Mystery review: Have Mercy on Us All by Fred Vargas

Fred Vargas’ books are only just beginning to be published in Icelandic. I read this one first as it is the first one published, but it turns out that the second book to be published in Icelandic (English title Seeking Whom He May Devour) is an earlier book in the Adamsberg series. I hope it doesn’t matter much.

I actually read the Icelandic translation, Kallarinn, but I’m giving the English title so my English-speaking readers know which book I am talking about.

Original French title: Pars vite et reviens tard
Genre: Murder mystery
Year of publication: 2001
No. in series: 4
Series detective: Commissaire Jean-Baptiste Adamsberg
Type of investigator: Police
Setting & time: Paris (mostly, France), contemporary

A man who has revived the ancient profession of town crier has been getting messages that are copied passages from old books about the Plague. At the same time the police are baffled by a mysterious symbol that appears on doors across Paris and turns out to be a protective sign against the Plague. Soon, people who lived in the buildings with the marked doors but whose doors were not marked, start dying. It is really the Plague, or are Adamsberg and company dealing with a very clever killer with a specific motive?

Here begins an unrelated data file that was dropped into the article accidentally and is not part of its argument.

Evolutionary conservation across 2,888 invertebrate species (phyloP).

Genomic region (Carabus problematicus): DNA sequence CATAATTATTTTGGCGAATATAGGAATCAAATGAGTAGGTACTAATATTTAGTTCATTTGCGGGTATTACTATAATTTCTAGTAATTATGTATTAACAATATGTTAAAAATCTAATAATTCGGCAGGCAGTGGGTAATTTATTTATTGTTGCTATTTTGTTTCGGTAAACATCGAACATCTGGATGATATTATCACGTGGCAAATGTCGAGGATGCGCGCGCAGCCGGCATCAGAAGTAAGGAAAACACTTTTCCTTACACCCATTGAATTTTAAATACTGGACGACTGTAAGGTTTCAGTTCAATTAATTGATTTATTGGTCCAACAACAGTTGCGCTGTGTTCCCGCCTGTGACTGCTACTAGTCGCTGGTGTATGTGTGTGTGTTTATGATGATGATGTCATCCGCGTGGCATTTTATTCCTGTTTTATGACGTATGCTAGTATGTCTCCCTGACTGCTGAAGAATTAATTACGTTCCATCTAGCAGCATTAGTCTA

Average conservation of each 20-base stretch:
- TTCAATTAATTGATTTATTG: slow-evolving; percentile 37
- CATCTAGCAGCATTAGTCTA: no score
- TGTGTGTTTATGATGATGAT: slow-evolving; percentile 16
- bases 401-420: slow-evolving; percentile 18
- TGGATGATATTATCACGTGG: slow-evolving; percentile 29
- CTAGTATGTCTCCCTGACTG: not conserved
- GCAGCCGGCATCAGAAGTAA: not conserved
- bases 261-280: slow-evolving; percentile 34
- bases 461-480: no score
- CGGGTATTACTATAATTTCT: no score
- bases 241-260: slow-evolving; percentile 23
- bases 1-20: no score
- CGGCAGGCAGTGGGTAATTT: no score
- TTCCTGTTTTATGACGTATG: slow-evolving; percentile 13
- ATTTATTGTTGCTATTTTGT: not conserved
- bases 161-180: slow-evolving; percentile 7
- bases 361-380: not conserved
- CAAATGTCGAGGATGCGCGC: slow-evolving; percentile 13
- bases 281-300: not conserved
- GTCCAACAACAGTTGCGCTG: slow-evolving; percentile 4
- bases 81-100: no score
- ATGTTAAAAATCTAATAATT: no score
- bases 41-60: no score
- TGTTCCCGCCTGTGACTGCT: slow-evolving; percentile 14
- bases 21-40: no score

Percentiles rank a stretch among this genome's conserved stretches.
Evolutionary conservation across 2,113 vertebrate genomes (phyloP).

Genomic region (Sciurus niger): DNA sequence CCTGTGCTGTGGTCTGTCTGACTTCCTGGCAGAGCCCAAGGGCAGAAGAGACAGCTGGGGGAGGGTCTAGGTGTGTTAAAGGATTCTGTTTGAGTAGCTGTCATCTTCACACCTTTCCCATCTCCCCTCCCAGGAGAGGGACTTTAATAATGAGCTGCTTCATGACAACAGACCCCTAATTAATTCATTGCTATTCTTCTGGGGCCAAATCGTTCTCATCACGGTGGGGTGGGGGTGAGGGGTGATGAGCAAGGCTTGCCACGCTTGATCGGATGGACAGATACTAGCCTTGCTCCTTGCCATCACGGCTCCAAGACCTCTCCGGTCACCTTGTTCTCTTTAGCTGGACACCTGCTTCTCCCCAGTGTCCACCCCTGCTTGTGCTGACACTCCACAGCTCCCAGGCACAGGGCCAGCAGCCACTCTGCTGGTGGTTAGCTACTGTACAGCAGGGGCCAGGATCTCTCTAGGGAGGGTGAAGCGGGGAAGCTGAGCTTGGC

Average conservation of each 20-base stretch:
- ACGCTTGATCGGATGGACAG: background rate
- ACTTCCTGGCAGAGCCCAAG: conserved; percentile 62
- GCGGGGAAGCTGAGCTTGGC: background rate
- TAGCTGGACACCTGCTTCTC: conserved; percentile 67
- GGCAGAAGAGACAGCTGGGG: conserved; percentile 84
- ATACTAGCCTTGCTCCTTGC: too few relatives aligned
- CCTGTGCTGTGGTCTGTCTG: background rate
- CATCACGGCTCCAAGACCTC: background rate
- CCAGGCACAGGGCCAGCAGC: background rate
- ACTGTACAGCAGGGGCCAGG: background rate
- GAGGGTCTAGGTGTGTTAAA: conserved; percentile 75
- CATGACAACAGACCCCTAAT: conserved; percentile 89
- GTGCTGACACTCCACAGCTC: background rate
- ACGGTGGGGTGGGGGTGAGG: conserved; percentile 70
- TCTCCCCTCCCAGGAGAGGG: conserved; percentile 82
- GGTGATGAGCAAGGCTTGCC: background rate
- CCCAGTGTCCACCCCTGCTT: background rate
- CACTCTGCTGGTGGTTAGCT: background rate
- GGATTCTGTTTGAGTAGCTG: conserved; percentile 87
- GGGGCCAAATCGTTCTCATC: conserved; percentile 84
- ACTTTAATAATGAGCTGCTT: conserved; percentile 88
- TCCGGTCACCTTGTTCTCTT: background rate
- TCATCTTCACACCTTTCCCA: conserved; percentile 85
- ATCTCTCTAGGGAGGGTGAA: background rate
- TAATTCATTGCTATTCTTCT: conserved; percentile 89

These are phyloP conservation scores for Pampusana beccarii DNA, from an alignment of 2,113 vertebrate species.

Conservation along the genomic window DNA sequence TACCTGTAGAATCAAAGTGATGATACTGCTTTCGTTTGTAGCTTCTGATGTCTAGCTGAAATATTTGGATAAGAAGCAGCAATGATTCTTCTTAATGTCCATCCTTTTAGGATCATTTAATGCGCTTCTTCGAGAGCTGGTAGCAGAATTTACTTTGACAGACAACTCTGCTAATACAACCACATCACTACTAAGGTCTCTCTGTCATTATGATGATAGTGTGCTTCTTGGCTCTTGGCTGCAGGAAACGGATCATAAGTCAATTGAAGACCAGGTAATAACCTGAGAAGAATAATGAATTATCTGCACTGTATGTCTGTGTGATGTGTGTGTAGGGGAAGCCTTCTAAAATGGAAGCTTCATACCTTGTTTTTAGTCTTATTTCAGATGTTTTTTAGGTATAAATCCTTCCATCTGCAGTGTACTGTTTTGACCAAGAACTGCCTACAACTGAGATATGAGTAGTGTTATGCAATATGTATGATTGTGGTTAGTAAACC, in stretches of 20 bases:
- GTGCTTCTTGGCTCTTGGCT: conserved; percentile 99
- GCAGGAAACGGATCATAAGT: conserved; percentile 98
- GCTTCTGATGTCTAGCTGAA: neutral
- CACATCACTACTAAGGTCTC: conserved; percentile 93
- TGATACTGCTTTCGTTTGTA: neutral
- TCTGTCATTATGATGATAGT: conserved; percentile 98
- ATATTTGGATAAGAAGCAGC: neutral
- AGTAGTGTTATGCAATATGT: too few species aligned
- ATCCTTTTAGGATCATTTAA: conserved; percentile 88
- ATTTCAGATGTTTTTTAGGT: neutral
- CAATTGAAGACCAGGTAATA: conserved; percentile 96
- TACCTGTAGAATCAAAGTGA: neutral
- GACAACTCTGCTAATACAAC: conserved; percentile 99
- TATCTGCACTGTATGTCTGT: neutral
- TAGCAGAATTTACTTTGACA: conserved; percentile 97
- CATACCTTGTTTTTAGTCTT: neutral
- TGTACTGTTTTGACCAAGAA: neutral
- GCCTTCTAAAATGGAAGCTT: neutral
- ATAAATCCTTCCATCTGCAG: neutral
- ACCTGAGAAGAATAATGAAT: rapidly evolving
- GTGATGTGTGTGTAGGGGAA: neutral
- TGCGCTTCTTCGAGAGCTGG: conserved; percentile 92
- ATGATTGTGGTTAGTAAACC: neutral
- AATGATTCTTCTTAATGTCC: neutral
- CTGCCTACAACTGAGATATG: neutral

This is an excellent book on several levels, not just as a mystery but as a novel. The quality of the writing is excellent, the characters and their interpersonal relationships are realistic, and the mystery is layered and complicated. Additionally, there is some interesting information about the Plague woven into the narrative, and you know that Vargas isn’t making these things up, because she is an expert on the Plague. The story is told from several points of view, mostly that of Joss Le Guerns, the town crier who receives and reads the Plague messages, and that of the police, mostly Adamsberg but also his sidekick, Danglard. This makes it possible for the reader to compete with the detective, something I always appreciate in a mystery.

The tension builds slowly – you get a sense of creeping menace at the beginning which near the end has become pulse-quickening excitement. And this is no cosy. There are heart-wrenching descriptions of brutality and people doing twisted things to each other. There is staggering unfairness, hatred, envy and lust, but also love and tenderness. All of this comes together to make one hell of a story.

Rating: An excellent read: thrilling, complicated and brutal. 5 stars.

Awards: Prix des libraires


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